The Oppo R5 may be one of the thinnest smartphones available on the market, but it also packs in a raft of features that make it worth another look, if you can find it.
Fantastic AMOLED screen
Decent 13MP camera
Uncomfortable to hold
No headphone port
UI feels cheap and dated
Battery life not amazing
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Despite the best efforts of Samsung and Apple, the world's thinnest smartphone title briefly went to a relatively unknown Chinese manufacturer. Oppo's R5 handset is a mere 4.85mm thick, that's almost thin enough to carve your holiday turkey.
I can already hear many of you ask "but who is Oppo?"
Chinese mobile manufacturers are booming. The phrase "made in china" might have become synonymous with "mass produced", "cheap", and "low quality", but we've already seen with the OnePlus One that these relatively unknown OEMs (in the West at least) mean to take the world by storm.
Similar to its Chinese rivals, the Oppo R5 shames the established flagships with its low price tag, found online at around £290, $460, AU$600.
You'll be forgiven for thinking that with briefly having the "world's thinnest smartphone" title and a super low price tag under its belt that Oppo has had to make some sacrifices in terms of performance, but this isn't the case.
Behind the Full HD 5.2-inch screen sits 2GB RAM, an octa-core Qualcomm Snapdragon 615 SoC and 16GB of storage.
This technically makes the OnePlus One more powerful, but its thinner, edgier design will certainly help the Oppo R5 stand out a little more.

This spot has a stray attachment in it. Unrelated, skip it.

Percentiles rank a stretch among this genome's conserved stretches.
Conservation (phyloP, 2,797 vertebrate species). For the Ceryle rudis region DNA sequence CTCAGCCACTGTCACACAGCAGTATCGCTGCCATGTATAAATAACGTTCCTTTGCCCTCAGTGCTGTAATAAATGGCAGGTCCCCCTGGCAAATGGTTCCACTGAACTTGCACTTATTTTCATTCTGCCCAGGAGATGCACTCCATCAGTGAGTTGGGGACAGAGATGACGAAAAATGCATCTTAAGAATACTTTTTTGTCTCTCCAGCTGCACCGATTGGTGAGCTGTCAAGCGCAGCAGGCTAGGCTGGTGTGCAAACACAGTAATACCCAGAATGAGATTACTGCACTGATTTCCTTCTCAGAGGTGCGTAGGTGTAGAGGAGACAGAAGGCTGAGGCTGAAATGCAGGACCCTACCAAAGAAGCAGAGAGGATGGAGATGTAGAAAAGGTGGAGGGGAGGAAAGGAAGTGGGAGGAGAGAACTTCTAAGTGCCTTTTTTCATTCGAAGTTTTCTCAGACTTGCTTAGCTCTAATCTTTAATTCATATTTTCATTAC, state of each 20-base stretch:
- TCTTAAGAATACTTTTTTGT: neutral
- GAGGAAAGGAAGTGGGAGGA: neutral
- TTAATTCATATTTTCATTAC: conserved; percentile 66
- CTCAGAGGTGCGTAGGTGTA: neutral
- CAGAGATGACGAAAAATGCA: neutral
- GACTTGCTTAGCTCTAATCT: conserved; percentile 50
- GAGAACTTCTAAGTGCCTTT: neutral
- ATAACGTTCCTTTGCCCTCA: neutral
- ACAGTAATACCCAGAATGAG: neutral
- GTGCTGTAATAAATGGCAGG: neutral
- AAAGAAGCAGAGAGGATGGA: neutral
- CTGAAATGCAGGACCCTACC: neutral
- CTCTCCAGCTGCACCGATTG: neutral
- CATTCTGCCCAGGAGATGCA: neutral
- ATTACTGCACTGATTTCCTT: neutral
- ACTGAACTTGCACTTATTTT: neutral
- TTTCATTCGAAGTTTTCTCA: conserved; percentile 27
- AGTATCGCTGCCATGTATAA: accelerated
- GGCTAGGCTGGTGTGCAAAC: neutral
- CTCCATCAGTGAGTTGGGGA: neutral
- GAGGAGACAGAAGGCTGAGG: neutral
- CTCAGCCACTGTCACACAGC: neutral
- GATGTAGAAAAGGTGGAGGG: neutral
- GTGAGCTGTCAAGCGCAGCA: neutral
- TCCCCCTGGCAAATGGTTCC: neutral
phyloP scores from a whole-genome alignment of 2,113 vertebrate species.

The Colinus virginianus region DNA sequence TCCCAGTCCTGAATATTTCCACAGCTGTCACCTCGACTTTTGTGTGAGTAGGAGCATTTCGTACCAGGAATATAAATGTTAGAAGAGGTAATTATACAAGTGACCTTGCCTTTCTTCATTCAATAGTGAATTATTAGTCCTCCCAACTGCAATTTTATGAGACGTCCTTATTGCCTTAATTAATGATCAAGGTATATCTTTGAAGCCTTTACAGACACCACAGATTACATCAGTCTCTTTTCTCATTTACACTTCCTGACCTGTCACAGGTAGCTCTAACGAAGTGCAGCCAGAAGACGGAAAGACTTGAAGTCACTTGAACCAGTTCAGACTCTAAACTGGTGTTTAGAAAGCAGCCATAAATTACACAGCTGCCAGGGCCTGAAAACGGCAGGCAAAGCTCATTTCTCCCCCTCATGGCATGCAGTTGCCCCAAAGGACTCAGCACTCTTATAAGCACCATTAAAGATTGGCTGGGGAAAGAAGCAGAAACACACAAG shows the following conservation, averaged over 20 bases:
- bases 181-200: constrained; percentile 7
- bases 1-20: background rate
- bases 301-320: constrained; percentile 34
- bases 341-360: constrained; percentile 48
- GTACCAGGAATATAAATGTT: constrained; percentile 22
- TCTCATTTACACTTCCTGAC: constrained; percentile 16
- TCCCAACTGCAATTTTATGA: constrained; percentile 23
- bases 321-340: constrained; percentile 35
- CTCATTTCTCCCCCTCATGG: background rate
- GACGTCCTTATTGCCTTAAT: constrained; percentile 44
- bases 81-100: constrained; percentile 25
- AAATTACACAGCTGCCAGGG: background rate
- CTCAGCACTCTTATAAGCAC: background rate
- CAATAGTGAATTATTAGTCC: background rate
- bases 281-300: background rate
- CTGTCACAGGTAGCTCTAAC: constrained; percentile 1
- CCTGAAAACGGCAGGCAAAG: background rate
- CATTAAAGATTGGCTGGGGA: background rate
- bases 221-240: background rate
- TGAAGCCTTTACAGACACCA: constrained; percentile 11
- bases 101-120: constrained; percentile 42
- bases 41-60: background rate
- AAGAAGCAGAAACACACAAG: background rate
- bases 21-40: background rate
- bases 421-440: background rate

From the front the R5 looks a lot like your stereotypical smartphone, albeit one that takes a few design cues from a certain Cupertino based brand. A thick bezel at the top and bottom, with thin strips down the side of the screen are the first clue that Oppo has looked towards Apple's design success.
The iPhone's influence is also very noticeable from behind, steam roller an iPhone 5S and you will get a strikingly similar look. Oppo even offer the R5 in a white and gold combination, again appearing to copy Apple.
Like the iPhone 6 and 6 Plus the camera sticks out a little too, a necessity to accommodate the 13MP Sony sensor. This was a little frustrating as it detracts from the design as a whole, making the camera seem a little like an afterthought, or an oversight from the design team.
The Oppo R5 is by no means an unattractive handset, but its extreme diet is the only thing to shout about here. Within a case that thinness will be easily overlooked, and without it the R5 felt a little too thin.
Industrially square edges dig into the fingers slightly making it harder to grip the 148.9 x 74.5 x 4.85 mm frame, the HTC One M9 with its curved chassis is far more comfortable and easier to hold.
Oppo has opted for a minimalist design with the R5; the front is adorned with capacitive Android buttons, the 5MP front camera, speaker and sensors while the back houses the camera and LED flash tucked in the upper left.
Physical keys are limited to the volume rocker and power/lock key on the right hand side, and the microUSB port sits at the base. A microSIM tray sits on the bottom left corner, accessed with the supplied poking tool.
Undoubtedly because of size constraints there is no headphone port. Instead Oppo R5 users will have to rely upon a supplied microUSB adapter. Over a typical two year period, I can see this adaptor being easily lost or broken, which will only lead to frustration further down the line.